Big Blues Extravaganza:
The Best of Austin City Limits
Music is often ill-served by television, a medium which accords renown to the loathsome likes of Letterman lickspittle Paul Shaffer. It’s surprising Austin City Limits even exists on TV. Fifteen artists who’ve performed on the no-shuck music forum do tunes on this CD.
The two best are by B.B. King and W.C. Clark, who respectively do "Night Life" and "Ain’t It Funny How Time Slips Away," both compositions by Austin favorite son Willie Nelson. The wistful melancholy of Nelson’s own version is not the tack taken by B.B., who roars out the classic lyric with such verve it becomes a chest-pounding anthem. He opens the song with some fine, fat-toned guitar work and takes a trademark solo as well; his old bud Calvin Owens offers a scorching (and fairly lengthy) trumpet statement.
Austin native Clark is also in fine voice for "Funny How Time Slips Away," and though his pensive singing is at odds with a fairly tactless trumpet solo, it’s still a highlight. (Denny Freeman, most noted for guitar playing, is heard on organ on the Clark cut to good effect.)
Stevie Ray Vaughan’s "Love Struck Baby" (from a 1983 show) is very strong and hot-rods along with the confident attack for which SRV was famous. By contrast, Jimmie Vaughan’s "Six Strings Down" from ’94 sounds processed and safe. Lavelle White sings "I’ve Never Found a Man" with a band that includes the great players Clarence Hollimon, Derek O’Brien, Riley Osborn and Kaz Kazanoff, though she sings perfunctorily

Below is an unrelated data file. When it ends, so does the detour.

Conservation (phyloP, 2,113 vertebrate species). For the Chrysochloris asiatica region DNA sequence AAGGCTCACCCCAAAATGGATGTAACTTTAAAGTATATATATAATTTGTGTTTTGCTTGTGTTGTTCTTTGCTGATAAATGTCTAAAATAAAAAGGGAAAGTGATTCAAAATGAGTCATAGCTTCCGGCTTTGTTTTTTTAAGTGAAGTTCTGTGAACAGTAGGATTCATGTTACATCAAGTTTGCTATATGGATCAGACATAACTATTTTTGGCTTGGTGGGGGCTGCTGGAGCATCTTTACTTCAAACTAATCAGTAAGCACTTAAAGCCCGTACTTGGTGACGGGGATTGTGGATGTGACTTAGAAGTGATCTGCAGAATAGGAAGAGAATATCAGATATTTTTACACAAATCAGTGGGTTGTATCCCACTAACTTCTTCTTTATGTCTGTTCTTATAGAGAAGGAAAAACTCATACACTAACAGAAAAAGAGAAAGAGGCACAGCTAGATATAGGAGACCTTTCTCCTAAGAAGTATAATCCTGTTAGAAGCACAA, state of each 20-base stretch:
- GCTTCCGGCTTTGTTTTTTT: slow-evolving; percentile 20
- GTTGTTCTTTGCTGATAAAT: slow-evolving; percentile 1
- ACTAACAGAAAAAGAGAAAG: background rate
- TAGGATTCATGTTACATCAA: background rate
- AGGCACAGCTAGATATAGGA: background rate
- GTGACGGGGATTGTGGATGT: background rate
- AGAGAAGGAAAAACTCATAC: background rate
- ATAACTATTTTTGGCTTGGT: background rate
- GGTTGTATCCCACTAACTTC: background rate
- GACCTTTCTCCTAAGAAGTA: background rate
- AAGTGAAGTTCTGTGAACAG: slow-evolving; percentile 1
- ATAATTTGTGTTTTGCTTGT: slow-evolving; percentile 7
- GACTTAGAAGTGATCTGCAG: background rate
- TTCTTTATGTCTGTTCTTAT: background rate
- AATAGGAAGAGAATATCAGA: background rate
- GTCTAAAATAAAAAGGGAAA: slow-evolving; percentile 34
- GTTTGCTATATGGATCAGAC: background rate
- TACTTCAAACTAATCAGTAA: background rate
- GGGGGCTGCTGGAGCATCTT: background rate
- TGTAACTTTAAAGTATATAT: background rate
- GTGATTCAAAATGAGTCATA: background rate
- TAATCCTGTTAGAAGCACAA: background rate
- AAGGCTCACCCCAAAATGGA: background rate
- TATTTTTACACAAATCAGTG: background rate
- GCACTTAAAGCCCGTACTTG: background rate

Gatemouth Brown’s "Born In Louisiana" is on the dull side as well. Of the guitar hotshots, Buddy Guy and Albert Collins, Guy (recorded in 1990) sounds like his own worst imitators, while Collins and his eight-piece band (performing "Travellin’ South" on a 1991 program) sound great.
Liner notes say Lightnin’ Hopkins’ 1978 set has loomed large on tapers’ circuits, and it may have — in days of yore. But better is a performance by Keb’ Mo’, who hasn’t an iota of Lightnin’s pedigree but performs a folk-ish "Tell Everybody I Know" with winning, amiable manner (credibly, though probably unintentionally, evoking folk-blues master Mississippi John Hurt) that nowadays is better to the ear than hearing Lightnin’ reiterate "Rock Me Baby" while diddling around with a wah-wah pedal!
Other artists on this compilation are (in rough order as to the strength of their selections) the Neville Brothers, Taj Mahal, Rory Block, Dr. John and Delbert McClinton.
The songs by Lightnin’ Hopkins and Buddy Guy are unrepresentative of their body of (largely) good works, but the selections by the others show their overall worth with a clarity that makes this an uncommonly recommendable (and revealing!) compilation.
— Tim Schuller